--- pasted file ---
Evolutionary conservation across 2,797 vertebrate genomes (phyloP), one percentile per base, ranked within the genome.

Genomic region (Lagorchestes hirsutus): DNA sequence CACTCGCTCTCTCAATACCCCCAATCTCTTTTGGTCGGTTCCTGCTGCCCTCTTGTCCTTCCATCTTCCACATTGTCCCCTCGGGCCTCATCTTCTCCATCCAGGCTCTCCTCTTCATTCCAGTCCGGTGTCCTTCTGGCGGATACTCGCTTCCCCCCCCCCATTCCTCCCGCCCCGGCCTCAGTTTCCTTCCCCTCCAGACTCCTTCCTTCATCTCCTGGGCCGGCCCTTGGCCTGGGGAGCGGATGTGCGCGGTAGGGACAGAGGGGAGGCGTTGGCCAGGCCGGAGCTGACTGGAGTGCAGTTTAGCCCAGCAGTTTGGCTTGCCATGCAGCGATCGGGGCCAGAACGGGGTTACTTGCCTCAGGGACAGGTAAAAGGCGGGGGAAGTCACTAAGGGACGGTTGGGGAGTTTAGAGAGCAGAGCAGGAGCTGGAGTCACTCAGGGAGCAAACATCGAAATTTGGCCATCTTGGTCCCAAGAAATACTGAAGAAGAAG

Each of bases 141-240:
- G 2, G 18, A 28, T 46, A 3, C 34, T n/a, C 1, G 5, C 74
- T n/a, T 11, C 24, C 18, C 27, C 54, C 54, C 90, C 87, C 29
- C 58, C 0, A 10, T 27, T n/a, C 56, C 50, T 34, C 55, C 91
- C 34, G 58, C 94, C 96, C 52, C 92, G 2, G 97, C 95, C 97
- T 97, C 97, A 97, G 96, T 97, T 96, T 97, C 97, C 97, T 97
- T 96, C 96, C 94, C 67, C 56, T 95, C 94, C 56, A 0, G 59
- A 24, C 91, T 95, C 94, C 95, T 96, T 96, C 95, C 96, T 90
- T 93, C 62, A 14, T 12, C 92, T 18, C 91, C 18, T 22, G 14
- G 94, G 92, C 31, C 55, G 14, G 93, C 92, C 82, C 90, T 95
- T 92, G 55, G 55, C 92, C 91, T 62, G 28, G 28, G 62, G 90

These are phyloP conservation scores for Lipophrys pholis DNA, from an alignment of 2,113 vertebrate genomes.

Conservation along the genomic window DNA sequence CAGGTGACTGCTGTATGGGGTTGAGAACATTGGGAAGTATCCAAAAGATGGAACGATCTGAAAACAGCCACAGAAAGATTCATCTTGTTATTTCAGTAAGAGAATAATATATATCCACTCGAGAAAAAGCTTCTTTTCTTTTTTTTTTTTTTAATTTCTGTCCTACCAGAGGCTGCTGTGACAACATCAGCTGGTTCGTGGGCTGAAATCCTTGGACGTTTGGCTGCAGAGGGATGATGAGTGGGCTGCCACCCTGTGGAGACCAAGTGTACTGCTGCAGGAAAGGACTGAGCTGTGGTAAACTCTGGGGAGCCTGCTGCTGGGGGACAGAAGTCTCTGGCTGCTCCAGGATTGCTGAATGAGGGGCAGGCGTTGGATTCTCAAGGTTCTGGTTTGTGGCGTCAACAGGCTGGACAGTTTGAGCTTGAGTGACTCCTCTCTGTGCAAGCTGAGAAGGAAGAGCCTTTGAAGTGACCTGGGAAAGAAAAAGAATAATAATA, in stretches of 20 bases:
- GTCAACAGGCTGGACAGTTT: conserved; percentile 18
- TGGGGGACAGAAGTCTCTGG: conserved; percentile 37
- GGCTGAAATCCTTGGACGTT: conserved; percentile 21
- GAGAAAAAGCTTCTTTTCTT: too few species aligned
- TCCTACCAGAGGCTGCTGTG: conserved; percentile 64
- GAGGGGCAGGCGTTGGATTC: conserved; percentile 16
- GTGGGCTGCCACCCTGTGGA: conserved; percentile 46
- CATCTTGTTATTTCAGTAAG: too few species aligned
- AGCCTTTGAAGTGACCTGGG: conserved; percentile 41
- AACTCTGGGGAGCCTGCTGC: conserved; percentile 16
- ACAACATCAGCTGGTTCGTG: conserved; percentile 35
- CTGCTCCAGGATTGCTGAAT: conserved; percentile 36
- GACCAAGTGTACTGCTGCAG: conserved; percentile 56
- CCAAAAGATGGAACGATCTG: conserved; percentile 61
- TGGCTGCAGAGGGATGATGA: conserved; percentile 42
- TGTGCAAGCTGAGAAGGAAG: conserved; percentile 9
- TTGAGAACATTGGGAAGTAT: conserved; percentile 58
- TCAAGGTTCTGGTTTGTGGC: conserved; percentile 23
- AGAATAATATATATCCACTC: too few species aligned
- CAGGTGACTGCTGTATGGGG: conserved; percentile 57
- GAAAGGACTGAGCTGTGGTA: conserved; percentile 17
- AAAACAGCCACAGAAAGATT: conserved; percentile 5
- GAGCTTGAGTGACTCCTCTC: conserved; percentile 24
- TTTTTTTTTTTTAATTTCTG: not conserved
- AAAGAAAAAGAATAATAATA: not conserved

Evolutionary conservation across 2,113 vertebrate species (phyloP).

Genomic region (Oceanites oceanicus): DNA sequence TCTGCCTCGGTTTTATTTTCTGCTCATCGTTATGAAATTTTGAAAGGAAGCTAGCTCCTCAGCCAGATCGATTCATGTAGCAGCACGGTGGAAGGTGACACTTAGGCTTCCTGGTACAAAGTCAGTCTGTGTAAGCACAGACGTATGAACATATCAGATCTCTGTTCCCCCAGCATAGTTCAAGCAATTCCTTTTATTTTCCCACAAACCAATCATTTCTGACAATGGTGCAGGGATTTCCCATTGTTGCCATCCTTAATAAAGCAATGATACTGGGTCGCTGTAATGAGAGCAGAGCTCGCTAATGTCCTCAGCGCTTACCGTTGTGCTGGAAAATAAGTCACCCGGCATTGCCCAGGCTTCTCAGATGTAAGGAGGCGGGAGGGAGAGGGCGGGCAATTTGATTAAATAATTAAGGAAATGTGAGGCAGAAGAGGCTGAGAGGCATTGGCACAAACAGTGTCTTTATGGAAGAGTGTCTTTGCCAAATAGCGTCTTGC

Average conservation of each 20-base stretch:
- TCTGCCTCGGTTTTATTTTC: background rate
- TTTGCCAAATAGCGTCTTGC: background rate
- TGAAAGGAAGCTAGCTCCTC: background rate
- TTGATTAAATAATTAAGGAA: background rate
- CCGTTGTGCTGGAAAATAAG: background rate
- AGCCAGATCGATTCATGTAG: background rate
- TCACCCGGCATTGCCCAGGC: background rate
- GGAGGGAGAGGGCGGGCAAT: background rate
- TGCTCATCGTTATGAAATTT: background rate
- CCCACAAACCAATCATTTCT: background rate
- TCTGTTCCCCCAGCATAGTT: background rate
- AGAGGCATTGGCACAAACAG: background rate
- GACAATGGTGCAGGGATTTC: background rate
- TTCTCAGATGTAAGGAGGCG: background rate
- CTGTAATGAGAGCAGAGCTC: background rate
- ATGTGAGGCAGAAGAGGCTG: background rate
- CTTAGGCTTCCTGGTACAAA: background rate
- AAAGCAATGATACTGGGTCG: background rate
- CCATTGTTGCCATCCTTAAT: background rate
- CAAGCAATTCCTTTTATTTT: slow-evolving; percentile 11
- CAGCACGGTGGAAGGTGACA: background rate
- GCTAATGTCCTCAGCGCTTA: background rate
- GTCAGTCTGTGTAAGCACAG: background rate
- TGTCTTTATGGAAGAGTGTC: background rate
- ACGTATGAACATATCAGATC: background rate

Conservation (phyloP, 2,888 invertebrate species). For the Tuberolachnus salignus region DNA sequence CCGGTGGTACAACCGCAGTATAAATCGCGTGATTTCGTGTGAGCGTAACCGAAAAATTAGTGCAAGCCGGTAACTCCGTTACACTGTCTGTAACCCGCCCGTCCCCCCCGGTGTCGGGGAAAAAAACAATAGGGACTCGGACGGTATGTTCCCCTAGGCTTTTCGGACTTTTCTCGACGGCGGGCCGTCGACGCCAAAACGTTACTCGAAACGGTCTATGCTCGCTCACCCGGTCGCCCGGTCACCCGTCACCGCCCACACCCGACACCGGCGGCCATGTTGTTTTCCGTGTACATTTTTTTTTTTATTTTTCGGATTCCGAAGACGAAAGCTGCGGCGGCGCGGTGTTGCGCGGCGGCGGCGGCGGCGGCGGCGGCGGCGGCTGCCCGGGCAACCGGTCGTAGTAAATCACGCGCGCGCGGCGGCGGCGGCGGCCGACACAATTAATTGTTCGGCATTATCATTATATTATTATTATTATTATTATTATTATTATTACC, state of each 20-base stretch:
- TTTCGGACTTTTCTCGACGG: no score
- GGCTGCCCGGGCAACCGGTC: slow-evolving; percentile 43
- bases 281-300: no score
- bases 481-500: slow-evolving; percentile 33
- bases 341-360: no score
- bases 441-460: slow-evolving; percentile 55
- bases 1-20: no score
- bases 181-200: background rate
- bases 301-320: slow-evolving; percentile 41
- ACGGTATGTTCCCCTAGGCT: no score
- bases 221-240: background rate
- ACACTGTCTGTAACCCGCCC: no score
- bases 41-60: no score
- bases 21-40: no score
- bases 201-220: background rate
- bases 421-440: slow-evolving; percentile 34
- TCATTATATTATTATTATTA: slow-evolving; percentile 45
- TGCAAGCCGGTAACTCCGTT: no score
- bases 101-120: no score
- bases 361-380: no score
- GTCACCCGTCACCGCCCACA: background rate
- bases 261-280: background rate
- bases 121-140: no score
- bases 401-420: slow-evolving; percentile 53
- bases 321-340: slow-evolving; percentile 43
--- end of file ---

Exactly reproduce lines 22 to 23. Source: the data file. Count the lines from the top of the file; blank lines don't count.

- GTGGGCTGCCACCCTGTGGA: conserved; percentile 46
- CATCTTGTTATTTCAGTAAG: too few species aligned